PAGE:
as soon as Northstar becomes available for the 13B round.
As mentioned in our
Help page, you may, at first, have to accept the server certificate to
gain access to Northstar.
Except for the University of Hawaii, all proposals should be submitted
If you have a Northstar account already you can
login using your username and password; new users should
Help regarding the submission process
here - - -
and in our
Help pages !
Results are sent to applicants following the national TAG meetings
(which are usually in May or November) and after ratification
at the ITAC meeting (June or December).
To Which Queue Should You Send Your Application?:
Proposals should be submitted to the United Kingdom-,
the Canadian-, or the International- queue, depending on the
primary funding agency of the Principal Investigator (PI) or
- If the PI is employed by a UK or Canadian institution
then submit the proposal to the UK or Canadian queue
- If the PI is not employed by a UK or Canadian institution,
but at least one of the Co-Is is employed by an institution from one
of these two countries, then submit the proposal to the
national queue of the first-named of those Co-Is.
- If neither the PI nor any of the Co-Is is employed by an
institution in the UK or Canada, then the proposal must be submitted to the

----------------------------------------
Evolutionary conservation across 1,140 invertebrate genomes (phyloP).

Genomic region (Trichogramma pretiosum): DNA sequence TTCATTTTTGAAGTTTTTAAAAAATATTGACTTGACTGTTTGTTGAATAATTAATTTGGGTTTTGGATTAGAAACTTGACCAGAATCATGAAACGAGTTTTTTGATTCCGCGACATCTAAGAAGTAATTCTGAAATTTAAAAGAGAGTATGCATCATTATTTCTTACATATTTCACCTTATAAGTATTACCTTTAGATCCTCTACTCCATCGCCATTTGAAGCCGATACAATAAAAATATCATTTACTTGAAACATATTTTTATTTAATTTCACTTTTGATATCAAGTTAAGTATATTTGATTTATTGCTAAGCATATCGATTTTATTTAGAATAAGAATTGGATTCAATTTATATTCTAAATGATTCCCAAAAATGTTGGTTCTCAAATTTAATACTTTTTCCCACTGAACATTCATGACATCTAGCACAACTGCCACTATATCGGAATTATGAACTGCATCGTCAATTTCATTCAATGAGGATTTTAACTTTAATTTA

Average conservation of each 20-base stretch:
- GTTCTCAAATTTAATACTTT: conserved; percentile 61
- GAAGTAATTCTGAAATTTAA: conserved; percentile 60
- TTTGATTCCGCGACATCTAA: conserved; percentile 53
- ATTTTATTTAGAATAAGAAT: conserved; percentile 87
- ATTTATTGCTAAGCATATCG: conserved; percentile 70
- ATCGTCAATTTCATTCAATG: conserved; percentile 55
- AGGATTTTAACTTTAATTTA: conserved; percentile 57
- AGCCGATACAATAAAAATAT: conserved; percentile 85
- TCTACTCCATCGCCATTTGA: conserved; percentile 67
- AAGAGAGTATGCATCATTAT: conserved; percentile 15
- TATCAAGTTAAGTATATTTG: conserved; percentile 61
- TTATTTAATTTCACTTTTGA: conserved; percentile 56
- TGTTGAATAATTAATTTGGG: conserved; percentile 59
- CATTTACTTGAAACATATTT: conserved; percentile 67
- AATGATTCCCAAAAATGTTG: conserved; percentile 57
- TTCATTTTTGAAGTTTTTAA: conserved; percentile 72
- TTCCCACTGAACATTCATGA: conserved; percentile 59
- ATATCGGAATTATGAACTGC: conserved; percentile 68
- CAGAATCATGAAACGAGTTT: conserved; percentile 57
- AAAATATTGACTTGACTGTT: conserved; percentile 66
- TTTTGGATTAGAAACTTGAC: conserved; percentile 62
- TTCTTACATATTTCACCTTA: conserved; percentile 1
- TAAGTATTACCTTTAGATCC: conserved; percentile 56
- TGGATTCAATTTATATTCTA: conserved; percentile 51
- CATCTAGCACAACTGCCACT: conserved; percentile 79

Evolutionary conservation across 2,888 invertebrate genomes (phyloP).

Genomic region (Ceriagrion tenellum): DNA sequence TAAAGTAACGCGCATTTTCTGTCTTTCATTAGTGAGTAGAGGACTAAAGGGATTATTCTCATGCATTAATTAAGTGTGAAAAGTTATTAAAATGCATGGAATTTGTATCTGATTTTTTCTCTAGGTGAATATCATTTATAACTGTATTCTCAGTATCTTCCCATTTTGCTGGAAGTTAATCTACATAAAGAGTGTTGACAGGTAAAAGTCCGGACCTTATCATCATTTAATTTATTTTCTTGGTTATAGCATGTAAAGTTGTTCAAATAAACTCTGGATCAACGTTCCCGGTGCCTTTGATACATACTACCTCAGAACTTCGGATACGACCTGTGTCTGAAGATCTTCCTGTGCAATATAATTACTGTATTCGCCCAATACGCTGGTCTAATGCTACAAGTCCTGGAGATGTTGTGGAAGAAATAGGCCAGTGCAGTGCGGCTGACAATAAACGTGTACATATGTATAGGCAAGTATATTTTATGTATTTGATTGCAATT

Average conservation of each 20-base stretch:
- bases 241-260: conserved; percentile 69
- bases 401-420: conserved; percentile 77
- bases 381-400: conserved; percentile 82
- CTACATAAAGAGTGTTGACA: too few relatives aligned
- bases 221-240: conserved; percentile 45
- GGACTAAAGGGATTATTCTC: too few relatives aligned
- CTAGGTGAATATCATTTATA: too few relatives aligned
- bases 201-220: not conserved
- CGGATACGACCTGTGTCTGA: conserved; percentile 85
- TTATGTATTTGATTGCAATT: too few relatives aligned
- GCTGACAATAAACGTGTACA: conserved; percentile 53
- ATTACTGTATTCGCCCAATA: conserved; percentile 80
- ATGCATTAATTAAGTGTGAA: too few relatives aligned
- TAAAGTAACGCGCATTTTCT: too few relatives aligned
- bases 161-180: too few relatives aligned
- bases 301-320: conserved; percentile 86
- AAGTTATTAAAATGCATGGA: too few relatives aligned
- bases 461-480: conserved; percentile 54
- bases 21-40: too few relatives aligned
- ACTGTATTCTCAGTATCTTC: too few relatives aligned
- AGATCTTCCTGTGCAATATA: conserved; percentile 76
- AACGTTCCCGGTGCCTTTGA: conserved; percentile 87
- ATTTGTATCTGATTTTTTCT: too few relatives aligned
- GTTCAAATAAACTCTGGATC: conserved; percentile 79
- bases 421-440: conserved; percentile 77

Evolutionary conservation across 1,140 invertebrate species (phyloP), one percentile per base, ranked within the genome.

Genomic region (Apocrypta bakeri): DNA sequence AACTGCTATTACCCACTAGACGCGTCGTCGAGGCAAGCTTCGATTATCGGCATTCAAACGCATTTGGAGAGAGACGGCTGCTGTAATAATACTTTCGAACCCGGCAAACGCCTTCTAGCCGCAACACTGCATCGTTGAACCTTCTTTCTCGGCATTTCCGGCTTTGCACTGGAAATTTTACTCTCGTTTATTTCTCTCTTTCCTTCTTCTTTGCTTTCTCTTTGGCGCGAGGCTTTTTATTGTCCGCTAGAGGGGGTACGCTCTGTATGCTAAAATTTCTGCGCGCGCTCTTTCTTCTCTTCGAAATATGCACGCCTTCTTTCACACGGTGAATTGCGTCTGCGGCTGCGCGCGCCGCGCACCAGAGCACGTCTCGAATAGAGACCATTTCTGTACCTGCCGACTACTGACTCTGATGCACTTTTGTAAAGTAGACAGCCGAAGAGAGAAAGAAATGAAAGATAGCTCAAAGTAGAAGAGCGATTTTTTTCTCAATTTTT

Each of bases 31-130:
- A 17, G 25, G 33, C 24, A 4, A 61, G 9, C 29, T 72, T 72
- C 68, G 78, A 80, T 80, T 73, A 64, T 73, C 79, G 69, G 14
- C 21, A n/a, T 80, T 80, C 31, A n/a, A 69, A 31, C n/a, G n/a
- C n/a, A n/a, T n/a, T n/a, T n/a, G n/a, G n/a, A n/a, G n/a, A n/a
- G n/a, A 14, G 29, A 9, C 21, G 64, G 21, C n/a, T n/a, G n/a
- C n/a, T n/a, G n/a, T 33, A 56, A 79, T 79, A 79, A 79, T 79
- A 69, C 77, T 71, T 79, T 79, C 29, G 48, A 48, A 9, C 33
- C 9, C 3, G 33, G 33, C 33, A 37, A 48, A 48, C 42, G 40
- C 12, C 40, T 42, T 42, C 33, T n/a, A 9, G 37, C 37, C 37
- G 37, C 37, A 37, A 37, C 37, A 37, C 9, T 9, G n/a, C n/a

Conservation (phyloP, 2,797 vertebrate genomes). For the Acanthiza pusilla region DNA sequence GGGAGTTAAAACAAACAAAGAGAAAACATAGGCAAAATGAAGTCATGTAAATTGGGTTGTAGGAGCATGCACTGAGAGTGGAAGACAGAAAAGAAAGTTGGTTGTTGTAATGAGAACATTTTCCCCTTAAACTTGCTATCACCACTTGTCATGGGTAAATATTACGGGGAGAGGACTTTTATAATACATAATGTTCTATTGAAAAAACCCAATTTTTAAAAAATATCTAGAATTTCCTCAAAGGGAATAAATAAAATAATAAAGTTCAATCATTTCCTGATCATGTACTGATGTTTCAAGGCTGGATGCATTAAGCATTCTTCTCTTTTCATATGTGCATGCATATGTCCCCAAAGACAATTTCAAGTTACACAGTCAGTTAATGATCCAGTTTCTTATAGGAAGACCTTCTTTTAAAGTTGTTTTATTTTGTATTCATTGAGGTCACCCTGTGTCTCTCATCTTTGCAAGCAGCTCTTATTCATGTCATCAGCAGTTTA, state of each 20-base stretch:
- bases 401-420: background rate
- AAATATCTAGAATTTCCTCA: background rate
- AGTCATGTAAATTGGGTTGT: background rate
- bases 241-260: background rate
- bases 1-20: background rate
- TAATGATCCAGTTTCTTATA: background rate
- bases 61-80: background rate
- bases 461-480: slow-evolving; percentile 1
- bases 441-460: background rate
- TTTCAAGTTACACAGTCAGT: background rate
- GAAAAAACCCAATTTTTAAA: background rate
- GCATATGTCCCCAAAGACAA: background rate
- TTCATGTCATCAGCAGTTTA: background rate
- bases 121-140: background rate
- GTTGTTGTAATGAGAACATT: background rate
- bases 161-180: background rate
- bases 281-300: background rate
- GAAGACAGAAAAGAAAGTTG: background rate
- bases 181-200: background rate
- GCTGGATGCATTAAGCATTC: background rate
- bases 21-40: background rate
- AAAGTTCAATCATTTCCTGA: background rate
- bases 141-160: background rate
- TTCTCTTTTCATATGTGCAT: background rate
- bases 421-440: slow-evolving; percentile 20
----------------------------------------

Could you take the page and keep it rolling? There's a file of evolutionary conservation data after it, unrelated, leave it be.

- Employees of the JAC are considered as 'International', unless
they are the PI.
- If you are in any doubt about where to submit, then please
e-mail Iain Coulson.
Proposals sent to the wrong queue risk being rejected, as do proposals
using font sizes smaller than those
Observer Status and Flexible Observing
All queues now operate using dedicated observing blocks.
The observer during these blocks is usually associated with
one of the high-priority programmes to be observed,
but is effectively running the entire (national)
queue in a flexible manner. All applicants should
anticipate the possibility that they may or may not be asked to be
an observer for their national queue.
Requests for 'classical' observer status should be explained in
the "Scheduling Preferences" section of the proposal.
The overall philosophy of observing at JCMT is to match
observing programmes to the weather; our
Flexible Observing Guidelines are recommended reading for
all visitors to JCMT observing in all queues (except Univ. of Hawaii).
The JCMT Users e-mail exploder:
From time to time, subscribers to the 'jcmt_users' email list will
receive notices on the status of the JCMT, call for proposals,
etc. To subscribe, please visit http://mailman.jach.hawaii.edu/mailman/listinfo/jcmt_users
If you've read all this and still have questions about the
scheduling, the submission deadlines, the procedures, etc -
please contact me.